This morning I met Tishaura Jones, treasurer of the City of St Louis, Missouri. She has been a vocal campaigner against racism and poverty in the city, and this year stood in the Democratic primaries to become mayor, losing out to one of only two white candidates.
Ms Jones spoke about the deep roots of St Louis' racial problems, which have led to an ongoing, simmering tension here. After the 2014 shooting of Michael Brown by police in Ferguson, just west of the city, there were widespread protests that brought the Black Lives Matter movement to the attention of the world.
St Louis is, she said, effectively a segregated city, more than sixty years after segregation was made illegal in the United States. A sprawling network of municipalities and school districts keep affluent white communities apart – socially, geographically and economically – from poor black communities. The problems, it seems, are structural as much as they are social.
But despite the immense challenges faced by those trying to effect change, Ms Jones remains hopeful that changes can be made. By tackling the factors that exacerbate and entrench poverty, she hopes, the structures that maintain the city's segregated system can begin to be broken down.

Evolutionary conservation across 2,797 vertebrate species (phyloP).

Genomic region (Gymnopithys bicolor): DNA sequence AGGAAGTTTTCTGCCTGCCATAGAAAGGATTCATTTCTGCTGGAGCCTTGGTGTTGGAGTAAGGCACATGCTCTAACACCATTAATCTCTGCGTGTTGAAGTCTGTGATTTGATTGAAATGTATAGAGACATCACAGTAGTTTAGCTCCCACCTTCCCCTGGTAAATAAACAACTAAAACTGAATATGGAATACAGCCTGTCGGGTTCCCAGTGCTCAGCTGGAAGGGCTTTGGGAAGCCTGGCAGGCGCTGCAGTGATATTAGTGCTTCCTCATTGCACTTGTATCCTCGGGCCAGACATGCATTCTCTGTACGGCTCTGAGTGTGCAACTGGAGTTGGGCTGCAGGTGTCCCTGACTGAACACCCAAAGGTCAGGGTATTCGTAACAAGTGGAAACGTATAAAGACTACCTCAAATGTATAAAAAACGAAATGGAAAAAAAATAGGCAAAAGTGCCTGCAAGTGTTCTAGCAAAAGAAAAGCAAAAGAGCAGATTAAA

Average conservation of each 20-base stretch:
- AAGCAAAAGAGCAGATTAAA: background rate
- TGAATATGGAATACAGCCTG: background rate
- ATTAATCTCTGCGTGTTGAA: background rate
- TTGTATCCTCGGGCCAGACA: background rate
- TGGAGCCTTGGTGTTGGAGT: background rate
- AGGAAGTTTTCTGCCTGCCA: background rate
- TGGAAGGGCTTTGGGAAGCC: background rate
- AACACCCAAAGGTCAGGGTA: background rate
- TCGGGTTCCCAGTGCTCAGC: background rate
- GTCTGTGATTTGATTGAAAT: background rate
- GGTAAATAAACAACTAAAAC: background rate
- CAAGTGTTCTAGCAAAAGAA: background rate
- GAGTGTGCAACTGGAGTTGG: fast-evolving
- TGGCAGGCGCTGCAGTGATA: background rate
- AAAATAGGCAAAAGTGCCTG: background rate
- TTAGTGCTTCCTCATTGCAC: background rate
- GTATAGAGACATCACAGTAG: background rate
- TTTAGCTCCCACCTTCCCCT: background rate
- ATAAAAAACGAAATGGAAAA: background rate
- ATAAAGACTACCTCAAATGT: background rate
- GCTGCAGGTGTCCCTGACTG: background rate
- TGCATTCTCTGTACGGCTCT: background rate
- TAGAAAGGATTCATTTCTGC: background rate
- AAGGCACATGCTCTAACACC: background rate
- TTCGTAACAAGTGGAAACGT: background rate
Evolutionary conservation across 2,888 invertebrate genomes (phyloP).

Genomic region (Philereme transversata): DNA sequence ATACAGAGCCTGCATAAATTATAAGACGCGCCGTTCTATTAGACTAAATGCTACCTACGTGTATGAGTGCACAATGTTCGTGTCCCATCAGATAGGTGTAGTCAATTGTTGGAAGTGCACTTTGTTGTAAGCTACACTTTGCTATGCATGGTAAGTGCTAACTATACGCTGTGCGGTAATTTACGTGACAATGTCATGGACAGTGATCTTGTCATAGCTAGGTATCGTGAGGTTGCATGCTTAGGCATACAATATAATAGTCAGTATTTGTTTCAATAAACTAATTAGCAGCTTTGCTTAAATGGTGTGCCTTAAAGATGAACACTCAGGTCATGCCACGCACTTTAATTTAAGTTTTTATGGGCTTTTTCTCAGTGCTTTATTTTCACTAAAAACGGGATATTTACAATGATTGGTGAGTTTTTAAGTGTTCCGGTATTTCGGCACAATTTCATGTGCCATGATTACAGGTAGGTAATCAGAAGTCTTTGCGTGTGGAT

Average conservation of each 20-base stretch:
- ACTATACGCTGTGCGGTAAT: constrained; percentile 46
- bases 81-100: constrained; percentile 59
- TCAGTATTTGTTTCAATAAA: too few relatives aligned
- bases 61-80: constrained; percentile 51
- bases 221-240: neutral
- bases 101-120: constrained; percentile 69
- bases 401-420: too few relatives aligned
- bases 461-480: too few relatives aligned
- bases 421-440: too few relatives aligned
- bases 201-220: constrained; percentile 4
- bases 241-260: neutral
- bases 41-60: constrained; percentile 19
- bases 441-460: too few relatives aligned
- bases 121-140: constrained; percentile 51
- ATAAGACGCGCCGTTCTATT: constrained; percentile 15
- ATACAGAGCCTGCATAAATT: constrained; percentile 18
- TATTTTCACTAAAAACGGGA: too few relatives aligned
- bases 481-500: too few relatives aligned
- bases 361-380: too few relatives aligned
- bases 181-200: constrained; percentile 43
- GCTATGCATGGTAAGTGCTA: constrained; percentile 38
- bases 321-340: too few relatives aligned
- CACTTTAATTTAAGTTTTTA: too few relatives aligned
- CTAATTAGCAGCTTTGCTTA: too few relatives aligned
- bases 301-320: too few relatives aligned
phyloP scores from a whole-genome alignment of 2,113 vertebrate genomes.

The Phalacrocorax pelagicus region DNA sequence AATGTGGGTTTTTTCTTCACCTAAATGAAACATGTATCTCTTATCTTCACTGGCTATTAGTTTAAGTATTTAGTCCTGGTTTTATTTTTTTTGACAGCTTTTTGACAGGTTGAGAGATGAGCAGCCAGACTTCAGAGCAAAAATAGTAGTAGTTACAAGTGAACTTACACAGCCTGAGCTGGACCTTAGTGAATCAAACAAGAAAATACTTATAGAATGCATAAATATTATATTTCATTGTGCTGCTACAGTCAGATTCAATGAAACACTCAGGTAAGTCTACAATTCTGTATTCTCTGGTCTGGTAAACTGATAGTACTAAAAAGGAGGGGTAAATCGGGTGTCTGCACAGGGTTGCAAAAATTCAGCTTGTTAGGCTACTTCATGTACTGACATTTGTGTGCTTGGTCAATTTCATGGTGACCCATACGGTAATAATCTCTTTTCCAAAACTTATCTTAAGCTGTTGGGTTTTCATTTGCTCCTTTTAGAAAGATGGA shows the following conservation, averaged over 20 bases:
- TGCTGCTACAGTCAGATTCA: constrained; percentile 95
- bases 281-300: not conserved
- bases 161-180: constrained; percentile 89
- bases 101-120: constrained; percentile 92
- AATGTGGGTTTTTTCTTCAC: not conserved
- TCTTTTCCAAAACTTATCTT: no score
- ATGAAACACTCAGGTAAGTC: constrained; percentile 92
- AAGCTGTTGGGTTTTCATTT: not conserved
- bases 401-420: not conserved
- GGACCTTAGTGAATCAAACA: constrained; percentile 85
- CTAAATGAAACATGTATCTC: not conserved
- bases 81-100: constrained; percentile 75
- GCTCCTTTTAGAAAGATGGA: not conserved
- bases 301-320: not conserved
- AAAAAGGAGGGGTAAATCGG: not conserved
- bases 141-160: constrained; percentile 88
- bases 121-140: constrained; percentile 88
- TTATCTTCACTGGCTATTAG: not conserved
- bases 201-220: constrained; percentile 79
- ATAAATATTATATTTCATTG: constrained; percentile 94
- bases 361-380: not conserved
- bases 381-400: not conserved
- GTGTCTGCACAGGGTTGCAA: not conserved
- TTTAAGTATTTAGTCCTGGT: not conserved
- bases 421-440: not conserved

The City of St Louis, Missouri.
Driving east from St Louis, through southern Illinois to Indiana, I made an unplanned stop. After spotting a sign for the town of New Harmony, a quick web search revealed an irresistible coincidence.
Having made enormous social improvements to the conditions of mill workers in the town of New Lanark, near Glasgow, the Welsh social reformer Robert Owen travelled to the United States in the early nineteenth century. In southern Indiana, he bought the town of Harmony, and attempted to build a utopian community.
New Harmony failed, economically, after only two years. But the town remains a fascinating place even today. It has grand old buildings alongside original log cabins, and open air church overlooking a lake, and a very beautiful main street. It is also exceedingly quiet, in part because many of its residents drive golf carts rather than cars.
New Harmony, Indiana.
Arriving at my cabin in the woods near Lake Pakota this evening, a crash of thunder was followed by a few spots of rain. Then more rain and more thunder. And more. After only a few minutes, the noise of both was almost overwhelming.
I drove to a local Amish restaurant through the storm, but had to pull over to wait for it to ease. The roadsides were full of idling cars, unable to see further than their front windscreens.
I slept well, woken only occasionally by thunder grumbling through the hills.
I was one of five Scottish writers chosen by Edinburgh International Book Festival to undertake extraordinary journeys across the Americas in spring and summer 2017.
I travelled through the United States for three weeks, from north to south, beginning in North Dakota, through Appalachia, and ending in Louisiana. For much of this time I was accompanied by the novelist Jennifer Haigh.
You can follow my progress on Twitter and Instagram, and keep up-to-date with all the travellers using the hashtag #Outriders.